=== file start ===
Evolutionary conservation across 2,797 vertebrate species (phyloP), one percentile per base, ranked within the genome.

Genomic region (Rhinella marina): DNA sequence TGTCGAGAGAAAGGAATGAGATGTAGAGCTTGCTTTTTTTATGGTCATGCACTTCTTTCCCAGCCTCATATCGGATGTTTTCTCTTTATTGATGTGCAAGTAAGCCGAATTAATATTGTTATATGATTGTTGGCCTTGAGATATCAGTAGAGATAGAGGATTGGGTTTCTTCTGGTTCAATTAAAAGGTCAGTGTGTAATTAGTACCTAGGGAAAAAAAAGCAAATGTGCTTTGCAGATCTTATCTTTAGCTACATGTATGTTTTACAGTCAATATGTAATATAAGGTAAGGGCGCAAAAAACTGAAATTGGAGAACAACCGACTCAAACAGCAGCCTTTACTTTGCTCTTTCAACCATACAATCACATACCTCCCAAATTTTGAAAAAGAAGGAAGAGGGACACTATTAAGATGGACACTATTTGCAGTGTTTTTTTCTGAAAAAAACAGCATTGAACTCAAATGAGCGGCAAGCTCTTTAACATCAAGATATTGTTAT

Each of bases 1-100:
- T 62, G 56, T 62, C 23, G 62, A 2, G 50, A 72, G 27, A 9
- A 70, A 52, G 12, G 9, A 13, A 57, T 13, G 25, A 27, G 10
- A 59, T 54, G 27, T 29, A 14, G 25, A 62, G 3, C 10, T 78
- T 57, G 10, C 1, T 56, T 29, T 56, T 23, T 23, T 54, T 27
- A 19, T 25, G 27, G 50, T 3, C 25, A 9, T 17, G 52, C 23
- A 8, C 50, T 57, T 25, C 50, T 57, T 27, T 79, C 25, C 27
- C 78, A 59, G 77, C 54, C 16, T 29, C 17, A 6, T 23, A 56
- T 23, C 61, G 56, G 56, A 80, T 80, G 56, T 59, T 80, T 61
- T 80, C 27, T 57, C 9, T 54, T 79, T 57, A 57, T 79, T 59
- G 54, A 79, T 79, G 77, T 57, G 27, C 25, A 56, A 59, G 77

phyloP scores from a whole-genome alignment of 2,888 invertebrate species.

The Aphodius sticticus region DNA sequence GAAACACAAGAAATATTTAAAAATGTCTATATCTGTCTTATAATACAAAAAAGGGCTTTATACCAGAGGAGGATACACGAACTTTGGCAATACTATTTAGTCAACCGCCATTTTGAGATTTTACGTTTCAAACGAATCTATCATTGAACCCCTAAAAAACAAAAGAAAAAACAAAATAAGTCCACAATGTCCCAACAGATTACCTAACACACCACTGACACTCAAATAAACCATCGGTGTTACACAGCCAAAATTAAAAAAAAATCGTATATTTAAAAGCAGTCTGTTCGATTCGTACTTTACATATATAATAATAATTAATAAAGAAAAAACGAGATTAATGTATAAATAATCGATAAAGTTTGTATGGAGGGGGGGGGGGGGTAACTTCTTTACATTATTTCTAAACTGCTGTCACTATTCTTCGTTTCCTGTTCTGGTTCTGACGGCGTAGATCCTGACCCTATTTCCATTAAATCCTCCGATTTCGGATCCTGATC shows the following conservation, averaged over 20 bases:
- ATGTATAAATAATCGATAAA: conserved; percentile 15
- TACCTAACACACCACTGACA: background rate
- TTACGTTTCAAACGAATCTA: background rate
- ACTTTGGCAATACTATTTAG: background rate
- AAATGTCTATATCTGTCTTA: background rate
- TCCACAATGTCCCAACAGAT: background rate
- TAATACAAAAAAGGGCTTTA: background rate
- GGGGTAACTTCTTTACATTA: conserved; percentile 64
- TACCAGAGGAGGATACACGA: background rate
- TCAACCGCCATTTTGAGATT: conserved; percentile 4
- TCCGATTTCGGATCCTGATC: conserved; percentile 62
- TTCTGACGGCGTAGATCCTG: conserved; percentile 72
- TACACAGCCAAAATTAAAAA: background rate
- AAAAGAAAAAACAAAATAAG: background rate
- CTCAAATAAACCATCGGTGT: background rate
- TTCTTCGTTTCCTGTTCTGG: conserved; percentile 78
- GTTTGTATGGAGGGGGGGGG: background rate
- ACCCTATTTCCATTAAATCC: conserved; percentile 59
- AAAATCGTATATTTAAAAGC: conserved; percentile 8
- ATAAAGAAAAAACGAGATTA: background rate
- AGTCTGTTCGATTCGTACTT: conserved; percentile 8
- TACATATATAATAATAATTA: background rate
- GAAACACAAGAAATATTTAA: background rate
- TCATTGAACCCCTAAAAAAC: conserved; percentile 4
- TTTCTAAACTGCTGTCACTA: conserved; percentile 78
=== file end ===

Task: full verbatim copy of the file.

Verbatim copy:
Evolutionary conservation across 2,797 vertebrate species (phyloP), one percentile per base, ranked within the genome.

Genomic region (Rhinella marina): DNA sequence TGTCGAGAGAAAGGAATGAGATGTAGAGCTTGCTTTTTTTATGGTCATGCACTTCTTTCCCAGCCTCATATCGGATGTTTTCTCTTTATTGATGTGCAAGTAAGCCGAATTAATATTGTTATATGATTGTTGGCCTTGAGATATCAGTAGAGATAGAGGATTGGGTTTCTTCTGGTTCAATTAAAAGGTCAGTGTGTAATTAGTACCTAGGGAAAAAAAAGCAAATGTGCTTTGCAGATCTTATCTTTAGCTACATGTATGTTTTACAGTCAATATGTAATATAAGGTAAGGGCGCAAAAAACTGAAATTGGAGAACAACCGACTCAAACAGCAGCCTTTACTTTGCTCTTTCAACCATACAATCACATACCTCCCAAATTTTGAAAAAGAAGGAAGAGGGACACTATTAAGATGGACACTATTTGCAGTGTTTTTTTCTGAAAAAAACAGCATTGAACTCAAATGAGCGGCAAGCTCTTTAACATCAAGATATTGTTAT

Each of bases 1-100:
- T 62, G 56, T 62, C 23, G 62, A 2, G 50, A 72, G 27, A 9
- A 70, A 52, G 12, G 9, A 13, A 57, T 13, G 25, A 27, G 10
- A 59, T 54, G 27, T 29, A 14, G 25, A 62, G 3, C 10, T 78
- T 57, G 10, C 1, T 56, T 29, T 56, T 23, T 23, T 54, T 27
- A 19, T 25, G 27, G 50, T 3, C 25, A 9, T 17, G 52, C 23
- A 8, C 50, T 57, T 25, C 50, T 57, T 27, T 79, C 25, C 27
- C 78, A 59, G 77, C 54, C 16, T 29, C 17, A 6, T 23, A 56
- T 23, C 61, G 56, G 56, A 80, T 80, G 56, T 59, T 80, T 61
- T 80, C 27, T 57, C 9, T 54, T 79, T 57, A 57, T 79, T 59
- G 54, A 79, T 79, G 77, T 57, G 27, C 25, A 56, A 59, G 77

phyloP scores from a whole-genome alignment of 2,888 invertebrate species.

The Aphodius sticticus region DNA sequence GAAACACAAGAAATATTTAAAAATGTCTATATCTGTCTTATAATACAAAAAAGGGCTTTATACCAGAGGAGGATACACGAACTTTGGCAATACTATTTAGTCAACCGCCATTTTGAGATTTTACGTTTCAAACGAATCTATCATTGAACCCCTAAAAAACAAAAGAAAAAACAAAATAAGTCCACAATGTCCCAACAGATTACCTAACACACCACTGACACTCAAATAAACCATCGGTGTTACACAGCCAAAATTAAAAAAAAATCGTATATTTAAAAGCAGTCTGTTCGATTCGTACTTTACATATATAATAATAATTAATAAAGAAAAAACGAGATTAATGTATAAATAATCGATAAAGTTTGTATGGAGGGGGGGGGGGGGTAACTTCTTTACATTATTTCTAAACTGCTGTCACTATTCTTCGTTTCCTGTTCTGGTTCTGACGGCGTAGATCCTGACCCTATTTCCATTAAATCCTCCGATTTCGGATCCTGATC shows the following conservation, averaged over 20 bases:
- ATGTATAAATAATCGATAAA: conserved; percentile 15
- TACCTAACACACCACTGACA: background rate
- TTACGTTTCAAACGAATCTA: background rate
- ACTTTGGCAATACTATTTAG: background rate
- AAATGTCTATATCTGTCTTA: background rate
- TCCACAATGTCCCAACAGAT: background rate
- TAATACAAAAAAGGGCTTTA: background rate
- GGGGTAACTTCTTTACATTA: conserved; percentile 64
- TACCAGAGGAGGATACACGA: background rate
- TCAACCGCCATTTTGAGATT: conserved; percentile 4
- TCCGATTTCGGATCCTGATC: conserved; percentile 62
- TTCTGACGGCGTAGATCCTG: conserved; percentile 72
- TACACAGCCAAAATTAAAAA: background rate
- AAAAGAAAAAACAAAATAAG: background rate
- CTCAAATAAACCATCGGTGT: background rate
- TTCTTCGTTTCCTGTTCTGG: conserved; percentile 78
- GTTTGTATGGAGGGGGGGGG: background rate
- ACCCTATTTCCATTAAATCC: conserved; percentile 59
- AAAATCGTATATTTAAAAGC: conserved; percentile 8
- ATAAAGAAAAAACGAGATTA: background rate
- AGTCTGTTCGATTCGTACTT: conserved; percentile 8
- TACATATATAATAATAATTA: background rate
- GAAACACAAGAAATATTTAA: background rate
- TCATTGAACCCCTAAAAAAC: conserved; percentile 4
- TTTCTAAACTGCTGTCACTA: conserved; percentile 78